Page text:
Bruce Springsteen’s 1982 solo album Nebraska has been called a folk album, and that’s true to an extent in both its acoustic setting and, on some of the material, in the construction of the songs. But folk songs in the traditional sense are in part defined by how they travel through culture, typically by being played in person for other people. Nebraska invites no such feeling of communion.
With his band Car Seat Headrest, Will Toledo has constructed the perfect vehicle for his obsessions. Since its inception in 2010, it’s become a highly referential project with a series of related album titles (2015’s Teens of Style preceded 2016’s Teens of Denial) and nods to other songs and bands from the Cars to Modest Mouse to They Might Be Giants. But the connection he makes to the music of others is nothing compared to the density of the internal references.
In a 1994 interview with Option magazine, Steve Malkmus recalled his pre-Pavement band Straw Dog opening for Black Flag in Stockton, California. "I was backstage before the show and all those guys, they looked so scary, I was afraid of them," Malkmus told writer Jason Fine. "Like, Greg Ginn was mixing up this stuff in a glass. It was probably just protein powder or some healthy drink, but I thought it was heroin or something."
Muck Rack makes it simple to find people, tweets, or articles that mention any name, keyword, company, hashtag etc. We've compiled this guide to help you make the most of your search.
Selecting a term
Start searching tweets, articles from media outlets, articles mentioned in tweets, journalists'
names, titles and bios with some suggested searches:
Companies or Topics (e.g. iPhone, Microsoft)
Phrases (e.g. "cloud computing") — use quotes to keep the terms together
Twitter handles (e.g. @username) — returns those who have mentioned or replied to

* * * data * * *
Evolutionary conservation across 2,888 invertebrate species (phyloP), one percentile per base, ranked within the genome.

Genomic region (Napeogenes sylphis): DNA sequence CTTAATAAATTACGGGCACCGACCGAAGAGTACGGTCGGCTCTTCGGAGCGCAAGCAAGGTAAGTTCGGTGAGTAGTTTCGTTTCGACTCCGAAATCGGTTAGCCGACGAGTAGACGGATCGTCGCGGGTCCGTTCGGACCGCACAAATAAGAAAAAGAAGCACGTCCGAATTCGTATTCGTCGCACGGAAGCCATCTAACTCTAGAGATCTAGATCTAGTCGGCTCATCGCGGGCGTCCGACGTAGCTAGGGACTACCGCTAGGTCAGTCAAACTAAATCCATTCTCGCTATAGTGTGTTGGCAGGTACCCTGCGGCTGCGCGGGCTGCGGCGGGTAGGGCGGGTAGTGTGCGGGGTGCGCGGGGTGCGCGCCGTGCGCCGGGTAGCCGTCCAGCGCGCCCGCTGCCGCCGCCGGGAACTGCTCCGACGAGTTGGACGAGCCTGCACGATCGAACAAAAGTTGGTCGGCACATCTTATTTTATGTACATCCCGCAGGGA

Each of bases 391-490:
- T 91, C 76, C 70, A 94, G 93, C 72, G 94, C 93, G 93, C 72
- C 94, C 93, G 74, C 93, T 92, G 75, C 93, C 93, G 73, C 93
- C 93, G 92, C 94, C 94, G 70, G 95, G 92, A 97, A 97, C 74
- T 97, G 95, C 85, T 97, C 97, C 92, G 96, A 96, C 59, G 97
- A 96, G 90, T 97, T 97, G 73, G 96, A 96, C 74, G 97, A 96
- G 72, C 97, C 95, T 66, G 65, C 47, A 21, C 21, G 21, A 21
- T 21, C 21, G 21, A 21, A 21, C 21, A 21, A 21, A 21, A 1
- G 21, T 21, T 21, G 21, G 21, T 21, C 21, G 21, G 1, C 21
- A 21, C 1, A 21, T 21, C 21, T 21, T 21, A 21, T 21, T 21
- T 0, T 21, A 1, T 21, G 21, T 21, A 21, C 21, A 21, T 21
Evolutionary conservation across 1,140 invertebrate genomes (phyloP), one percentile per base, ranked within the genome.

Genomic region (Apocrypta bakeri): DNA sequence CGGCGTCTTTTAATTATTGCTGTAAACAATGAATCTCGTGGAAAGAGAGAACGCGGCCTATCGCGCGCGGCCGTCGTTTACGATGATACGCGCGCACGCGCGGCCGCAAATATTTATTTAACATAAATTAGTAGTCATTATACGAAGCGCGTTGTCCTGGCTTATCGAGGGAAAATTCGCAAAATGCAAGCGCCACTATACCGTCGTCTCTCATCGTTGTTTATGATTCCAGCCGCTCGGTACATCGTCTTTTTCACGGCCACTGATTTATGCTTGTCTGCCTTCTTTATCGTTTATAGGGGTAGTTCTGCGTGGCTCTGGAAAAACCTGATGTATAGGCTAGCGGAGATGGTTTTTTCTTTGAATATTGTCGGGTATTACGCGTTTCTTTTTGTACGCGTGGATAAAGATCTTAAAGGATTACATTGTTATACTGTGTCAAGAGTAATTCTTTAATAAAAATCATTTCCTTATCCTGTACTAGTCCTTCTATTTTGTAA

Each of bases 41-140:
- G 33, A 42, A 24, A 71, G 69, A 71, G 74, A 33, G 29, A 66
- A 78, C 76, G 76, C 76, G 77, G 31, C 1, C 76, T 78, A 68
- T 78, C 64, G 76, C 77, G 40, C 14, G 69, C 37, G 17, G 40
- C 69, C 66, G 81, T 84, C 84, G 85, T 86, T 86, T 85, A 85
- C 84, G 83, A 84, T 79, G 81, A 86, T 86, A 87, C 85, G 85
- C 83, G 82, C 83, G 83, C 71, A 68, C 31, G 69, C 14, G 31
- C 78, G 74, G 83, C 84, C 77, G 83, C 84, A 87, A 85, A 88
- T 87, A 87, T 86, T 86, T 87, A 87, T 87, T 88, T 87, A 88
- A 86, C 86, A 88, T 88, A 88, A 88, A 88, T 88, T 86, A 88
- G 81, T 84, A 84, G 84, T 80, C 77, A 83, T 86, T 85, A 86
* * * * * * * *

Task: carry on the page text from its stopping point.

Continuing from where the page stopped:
Names (e.g. "David Pogue")
Hashtags (e.g. #sxsw, #london2012)
Bio details (e.g. vegan, Olympics, father)
Muck Rack's Advanced Search allows for many boolean operators.
Find results that mention multiple specified terms, use AND or
+. For example, ensure each result contains both Elon Musk and Mark Zuckerberg by
searching Musk AND Zuckerberg or Musk + Zuckerberg.
Use the operators OR or , to broaden your search when you'd like either of
multiple terms to appear in results. (This is the default behavior of our search when no operators
are used). For example, results will contain either cake or cookie by searching cake OR cookie or cake,cookie
Use NOT or - to subtract results from your search. For
example, searching Disney will yield results about the Walt Disney Company as well as Walt Disney
World Resort. To exclude mentions of Disney World, search for Disney -World or Disney
When using one of these operators with a phrase, enclose it in quotation marks. For example, you can
find results about smartphones excluding Apple's iPhone 4S by searching smartphone -"iPhone
Exact case matching or punctuation
If you're searching for a brand name or keyword that relies on specific punctuation marks or capitalization, you can
find results that match your exact query by adding matchcase: before the keyword you're searching for, like matchcase:E*TRADE .
Use parentheses to separate multiple
boolean phrases. For example, to find journalists talking about having fun in Disney World or
Disneyland, search for ("disney world" OR disneyland) AND fun.
An asterisk can be used to search for any variation of a root word truncated by the asterisk. For example, searching for admin* will return results for administrator, administration, administer, administered, etc.
A near operator is an AND operator where you can control the distance between the words. You can vary the distance the near operation uses by adding a forward slash and number (between 0-99) such as strawberries NEAR/10 "whipped cream", which means the strawberries must exist within 10 words of "whipped cream".